It is unlawful to operate a motor vehicle while wearing a headphone, headset, or any other device which would impair the driver’s ability to hear. Also, the driver must not wear anything which would obstruct his or her vision while driving a motor vehicle.
If a vehicle is overloaded with passengers or freight so as to obstruct the view of the driver or interfere with the mechanical operation, it cannot be legally driven. Passengers must not ride in a position that interferes with the driver’s view or his or her control of the vehicle.
Opening the doors of a vehicle on the side on which traffic is moving is prohibited unless it is safe to do so and unless it can be done without interfering with the movement of other traffic, including bicyclists that may be operating close to the lane of parked cars.
Unless directed to by a traffic control device, authorized emergency personnel or construction workers, it is unlawful for a vehicle to be driven contrary to the direction posted on a one-way street or highway, except in situations where police vehicles or authorized emergency vehicles find it necessary to do so.
When stopping or slowing down suddenly, the proper hand, arm, or brake operated stop signal must be given.
Use high-beam headlights only when driving in rural areas and when other cars are not nearby. You must use your headlights between one-half hour after sunset to one-half hour before sunrise; at any time when it is raining; or when visibility is limited.
You should dim (lower) your headlights when:
Because of decreased vision at night and the glare of oncoming headlights, night driving presents its own unique challenges. Unfamiliar roads and unexpected situations are more likely to cause hazardous driving conditions. You can help ensure safe driving in several ways.
The operation of motor vehicles has a significant impact on Georgia’s air quality. Emissions from cars and light duty trucks contribute to the formation of ground-level ozone, a component of urban smog. Vehicle emissions can react with sunlight at high temperatures to produce unhealthy levels of this form of air pollution. This is especially true during warm weather. Vehicle emissions and ground-level ozone can be reduced by proper vehicle maintenance in accordance with the manufacturer’s instructions, and by fewer trips and vehicle miles traveled.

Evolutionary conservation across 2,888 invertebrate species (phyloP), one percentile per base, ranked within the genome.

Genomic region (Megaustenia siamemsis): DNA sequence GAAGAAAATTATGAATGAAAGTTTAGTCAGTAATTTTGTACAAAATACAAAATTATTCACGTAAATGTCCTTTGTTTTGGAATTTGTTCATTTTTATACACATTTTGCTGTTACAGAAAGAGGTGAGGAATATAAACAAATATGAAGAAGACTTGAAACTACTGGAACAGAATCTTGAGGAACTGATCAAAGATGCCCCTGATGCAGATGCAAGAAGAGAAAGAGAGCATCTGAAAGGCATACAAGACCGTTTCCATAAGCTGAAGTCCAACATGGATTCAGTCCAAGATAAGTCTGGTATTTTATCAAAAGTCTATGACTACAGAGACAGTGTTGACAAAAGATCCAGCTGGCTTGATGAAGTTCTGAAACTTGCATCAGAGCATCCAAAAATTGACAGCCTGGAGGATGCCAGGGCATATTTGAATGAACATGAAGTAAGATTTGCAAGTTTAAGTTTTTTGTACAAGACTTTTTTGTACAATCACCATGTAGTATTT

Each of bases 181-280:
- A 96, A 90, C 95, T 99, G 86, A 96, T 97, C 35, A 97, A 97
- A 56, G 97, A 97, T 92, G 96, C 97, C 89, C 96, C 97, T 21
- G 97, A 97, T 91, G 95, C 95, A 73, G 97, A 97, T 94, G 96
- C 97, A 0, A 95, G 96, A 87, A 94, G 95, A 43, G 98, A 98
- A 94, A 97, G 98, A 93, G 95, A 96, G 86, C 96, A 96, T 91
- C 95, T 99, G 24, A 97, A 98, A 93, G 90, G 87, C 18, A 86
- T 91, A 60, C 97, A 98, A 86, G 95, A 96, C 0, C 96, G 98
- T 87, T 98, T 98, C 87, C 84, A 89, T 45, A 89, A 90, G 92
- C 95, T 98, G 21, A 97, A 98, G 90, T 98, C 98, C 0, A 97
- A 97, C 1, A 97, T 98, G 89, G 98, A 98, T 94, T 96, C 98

In the thirteen-county metro Atlanta area, gasoline-powered cars and light-duty trucks that are less than 25 model years old must pass an emissions inspection every year prior to registering their vehicle with the county of residence (the most recent three model years are exempt from this requirement). The thirteen metro counties covered by the state’s inspection and maintenance program are: Cherokee, Clayton, Cobb, Coweta, DeKalb, Douglas, Fayette, Forsyth, Fulton, Gwinnett, Henry, Paulding and Rockdale. For more detailed information about the emissions inspection program, call the Georgia Clean Air Force at 1-800-449-2471. Remember removing or disabling a vehicle’s emissions control components is a violation of federal and state law.
In addition to proper vehicle maintenance, you can help reduce air pollution and traffic congestion by limiting driving to necessary travel, by planning ahead to consolidate trips, and by using carpools, transit and ridesharing. All drivers should do their part to reduce the impact of automobiles and trucks on air quality and the environment.
Minimize your idling time. Eliminating unnecessary idling can reduce fuel consumption, engine wear and air pollution. When warming up the engine, follow the manufacturer’s guidelines to assure sufficient engine performance for safe driving. Idling a vehicle for 10 seconds will consume more fuel than restarting the engine.
For more information on emissions testing regulations & protecting Georgia’s air quality:
Regulations in red are new this year.
Purple text indicates an important note.